SAP shares surge to all-time high after results, plans to restructure 8,000 jobs in push to AI

An employee works in an office at the SAP SE campus in Walldorf, Germany.

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Shares of German software company SAP jumped to an all-time high in early deals Wednesday after the company released its latest financial results and announced plans to restructure 8,000 jobs in a push toward artificial intelligence growth.

SAP shares were trading up 7% by 8:30 a.m. London time.

The company posted revenues increased 5% year-over-year in the fourth quarter of 2023. The stock jumped about 50% over the course of the year — its best performance since 2012.

In a statement late Tuesday, SAP said that it plans to carry out voluntary buyouts or support job changes for 8,000 staff as part of a 2024 restructuring plan designed to help it meet “future business needs.”

The restructuring is set to affect over 7% of SAP’s 108,000 full-time workforce, though the company said its headcount should remain the same at year end.

“SAP will further increase its focus on key strategic growth areas, in particular Business AI. It also intends to transform its operational setup to capture organizational synergies, AI-driven efficiencies and to prepare the company for highly scalable future revenue growth,” the company said.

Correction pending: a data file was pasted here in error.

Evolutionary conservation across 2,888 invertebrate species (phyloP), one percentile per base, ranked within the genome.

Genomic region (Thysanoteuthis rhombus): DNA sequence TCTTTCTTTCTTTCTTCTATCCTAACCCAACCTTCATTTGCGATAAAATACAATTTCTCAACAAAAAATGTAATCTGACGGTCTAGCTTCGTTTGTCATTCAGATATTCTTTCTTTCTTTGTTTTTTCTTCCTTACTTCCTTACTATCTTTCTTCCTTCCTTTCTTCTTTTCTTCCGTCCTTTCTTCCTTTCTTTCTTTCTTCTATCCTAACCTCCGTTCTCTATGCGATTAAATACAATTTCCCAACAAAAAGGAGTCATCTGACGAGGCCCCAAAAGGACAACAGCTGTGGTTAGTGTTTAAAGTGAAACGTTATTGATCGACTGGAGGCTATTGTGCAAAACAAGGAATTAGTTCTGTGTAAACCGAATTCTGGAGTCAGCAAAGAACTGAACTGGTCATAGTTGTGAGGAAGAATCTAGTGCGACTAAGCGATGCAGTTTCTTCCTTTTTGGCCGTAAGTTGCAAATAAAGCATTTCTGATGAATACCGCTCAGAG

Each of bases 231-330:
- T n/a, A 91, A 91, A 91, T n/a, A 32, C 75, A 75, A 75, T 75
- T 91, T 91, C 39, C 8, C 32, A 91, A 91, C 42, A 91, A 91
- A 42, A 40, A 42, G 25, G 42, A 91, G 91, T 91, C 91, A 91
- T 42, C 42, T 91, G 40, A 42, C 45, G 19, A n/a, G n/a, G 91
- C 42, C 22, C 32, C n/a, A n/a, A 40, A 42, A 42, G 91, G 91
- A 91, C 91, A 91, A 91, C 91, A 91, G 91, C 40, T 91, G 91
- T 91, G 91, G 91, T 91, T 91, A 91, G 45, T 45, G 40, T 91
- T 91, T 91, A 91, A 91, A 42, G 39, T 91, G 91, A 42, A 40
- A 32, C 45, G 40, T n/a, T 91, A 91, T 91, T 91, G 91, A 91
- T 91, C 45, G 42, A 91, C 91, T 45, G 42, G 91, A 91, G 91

‘Next big opportunity’

Chief Financial Officer Dominik Asam told CNBC that the move is part of the company’s aims to “fully capitalize on the opportunity” on the next wave of fast-moving technology.

“The next big opportunity is artificial intelligence and we want to be well prepared for that,” Asam told “Street Signs.”

“That means we need to reskill our workforce, really focus on that,” he said, noting that the company would commit around $2 billion to the plans over the coming two years.

“The majority of these people we either want to reskill and transfer to new positions, over offer voluntary measures,” Asam said.

He added that the company “cannot exclude that there will also be non-voluntary departures” as a result of the changes.

Asam said the company’s cloud computing business is still growing, but noted that there had been a significant “deceleration” in demand for software services.

“Cloud is really firing on all cylinders. We are accelerating there,” he said. “We delivered on a promise to transform SAP into a cloud and growth company.”

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